Pennsylvania Water Science Center



CONTACT FOR MORE INFORMATION

Tammy Zimmerman
(tmzimmer@usgs.gov)

 

In cooperation with Pennsylvania Department of Agriculture


Application of pre-emergent herbicides in Cumberland County; photo by Bruce D. Lindsey, USGS

Pesticides in Pennsylvania Groundwaters

This project is part of a collaboration that began between the U.S. Geological Survey (USGS) and the Pennsylvania Department of Agriculture in the 1980s. The work continues presently with active cooperation and funding support from Pennsylvania Department of Agriculture and the USGS Cooperative Water Program.

Current projects
2015 to 2020—Sampling to determine changes in pesticide concentrations in hydrogeologic settings

  • Sampling to determine changes in pesticide concentrations in carbonate settings

Selected wells in four carbonate settings that had been previously sampled twice (once in the 1990’s and once in the 2000’s) are being resampled in 2015-2018 to determine if concentrations of pesticides in groundwater have changed or stayed the same. Contact Eliza Gross (egross@usgs.gov; 717-730-6973) for more information on this study.

  • Sampling to determine changes in pesticide concentrations in non-carbonate settings

Selected wells in two non-carbonate settings that had been previously sampled are being resampled in 2019-2020 to determine if concentrations of pesticides in groundwater have changed or stayed the same. Contact Eliza Gross (egross@usgs.gov; 717-730-6973) for more information on this study. 

Past projects

Before 1993—Earliest work
Assessments by USGS in various physiographic regions and aquifers of Pennsylvania led the way in understanding pesticide occurrence in groundwater and illustrated that limestone (carbonate-rock) areas are vulnerable to contamination by pesticides.

  • Pioneering research on pesticide occurrence in the Piedmont Physiographic Province, Lancaster County
    This USGS study established the importance of aquifer material type in explaining the occurrence of pesticides in groundwater.  Carbonate aquifers were more vulnerable to contamination than noncarbonate aquifers.
    See USGS Report WSP 2493.
  • Regional reconnaissance assessment of pesticide occurrence in the Valley and Ridge Physiographic Province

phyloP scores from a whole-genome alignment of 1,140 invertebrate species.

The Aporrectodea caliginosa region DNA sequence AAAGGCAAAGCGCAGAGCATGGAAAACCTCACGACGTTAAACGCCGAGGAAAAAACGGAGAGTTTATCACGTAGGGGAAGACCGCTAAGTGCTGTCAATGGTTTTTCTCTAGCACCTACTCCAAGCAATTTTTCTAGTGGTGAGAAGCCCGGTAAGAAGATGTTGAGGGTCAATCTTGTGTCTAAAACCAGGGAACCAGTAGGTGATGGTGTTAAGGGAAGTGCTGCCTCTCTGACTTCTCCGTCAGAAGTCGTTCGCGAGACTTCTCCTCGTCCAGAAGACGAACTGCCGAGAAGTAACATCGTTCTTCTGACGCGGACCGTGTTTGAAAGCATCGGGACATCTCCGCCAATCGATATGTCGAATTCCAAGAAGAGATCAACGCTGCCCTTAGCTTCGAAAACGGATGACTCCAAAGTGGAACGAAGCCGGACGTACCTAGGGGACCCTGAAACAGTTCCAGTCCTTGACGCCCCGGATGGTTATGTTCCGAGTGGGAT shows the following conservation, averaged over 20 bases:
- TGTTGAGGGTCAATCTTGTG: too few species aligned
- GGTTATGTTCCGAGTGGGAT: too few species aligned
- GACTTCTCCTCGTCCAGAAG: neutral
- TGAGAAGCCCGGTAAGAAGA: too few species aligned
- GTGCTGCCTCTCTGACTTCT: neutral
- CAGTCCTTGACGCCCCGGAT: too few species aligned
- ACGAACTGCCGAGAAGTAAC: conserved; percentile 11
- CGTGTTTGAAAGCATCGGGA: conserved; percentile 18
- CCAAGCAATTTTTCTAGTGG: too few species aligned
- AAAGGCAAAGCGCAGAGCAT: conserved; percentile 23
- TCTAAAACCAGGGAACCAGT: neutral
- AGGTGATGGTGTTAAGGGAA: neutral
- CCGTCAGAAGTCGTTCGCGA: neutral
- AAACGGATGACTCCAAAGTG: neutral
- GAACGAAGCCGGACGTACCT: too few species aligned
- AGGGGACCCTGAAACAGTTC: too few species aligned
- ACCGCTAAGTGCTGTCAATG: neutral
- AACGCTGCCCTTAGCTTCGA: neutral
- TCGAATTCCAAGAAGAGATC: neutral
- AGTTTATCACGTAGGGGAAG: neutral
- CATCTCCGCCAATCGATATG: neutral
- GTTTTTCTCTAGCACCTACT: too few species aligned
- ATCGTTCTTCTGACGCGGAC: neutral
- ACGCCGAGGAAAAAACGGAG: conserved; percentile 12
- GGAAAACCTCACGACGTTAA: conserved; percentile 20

One of the earliest regional reconnaissance assessments of pesticide occurrence was done by USGS in 1980-85 across Bedford, Blair, Centre, Clinton, Huntingdon, and Mifflin Counties.  The carbonate aquifers of Cambrian and Ordovician age were assessed by sampling 20 wells and springs.  This assessment discovered exceptionally large concentrations of herbicides in water from well BA 437 and identified this well as a hot-spot location in a limestone area. 
    See USGS Report OFR 90-109.
  • Pesticide occurrence in the Pequea and Mill Creek watersheds, Lancaster County
    A groundwater assessment of 167 wells conducted by USGS in 1991 discovered exceptionally large concentrations of herbicides in water from well LN 1842 and identified this well as a hot-spot location in a limestone area. 
    See USGS Report AWDR 1992, volume 2, p279 to access data from the assessment.

1993 to 2001—First cycle of USGS National Water-Quality Assessment studies and statewide study design for assessing pesticide occurrence
Regional assessments by USGS included parts of four major watersheds in Pennsylvania. One assessment component was the occurrence and distribution of pesticides in groundwater.

  • Lower Susquehanna River Basin
    Pesticide occurrence and distribution was based on results for 169 wells sampled in 1993-95.  
    See USGS Report WRIR 01-4012.
  • Allegheny and Monongahela River Basins 
    Pesticide occurrence and distribution in groundwater was based on results for 58 wells sampled in 1996-98. 
    See USGS Report C-1202.
  • Delaware River Basin
    Pesticide occurrence and distribution in groundwater was based on results for 76 wells sampled in 1999-2001. 
    See USGS Report C-1227.
  • Potomac River Basin
    Pesticide occurrence and distribution was based on results for 105 wells sampled in 1993-95.  
    See USGS Report OFR 97-666.

A hydrogeologic framework was created to be used as a basis for sampling for pesticides in Pennsylvania, and a prioritized plan for sampling groundwater in areas of the state that had not been adequately characterized for the occurrence of pesticides was presented.

  • Study design for statewide assessment of pesticide occurrence

Initially, the USGS National Water-Quality Assessment (NAWQA) program design laid the foundation for regional assessments of pesticides in Pennsylvania groundwaters. An example of NAWQA design is found in USGS Report OFR 97-583.


The statewide design for Pennsylvania is documented in USGS Report 99-4076 and establishes settings for assessment based on physiography and major aquifer material types documented by the Pennsylvania Department of Conservation and Natural Resources and glacial data documented in USGS Data Series 38. Carbonate aquifers are made up of limestone and dolomite. Crystalline aquifers are typically schists or other metamorphic or igneous rocks. Siliciclastic aquifers are commonly sandstones, siltstones, and shale. Surficial aquifers are often comprised of unconsolidated sands and gravels. (Click the image below for a larger version of the map of hydrogeologic settings.)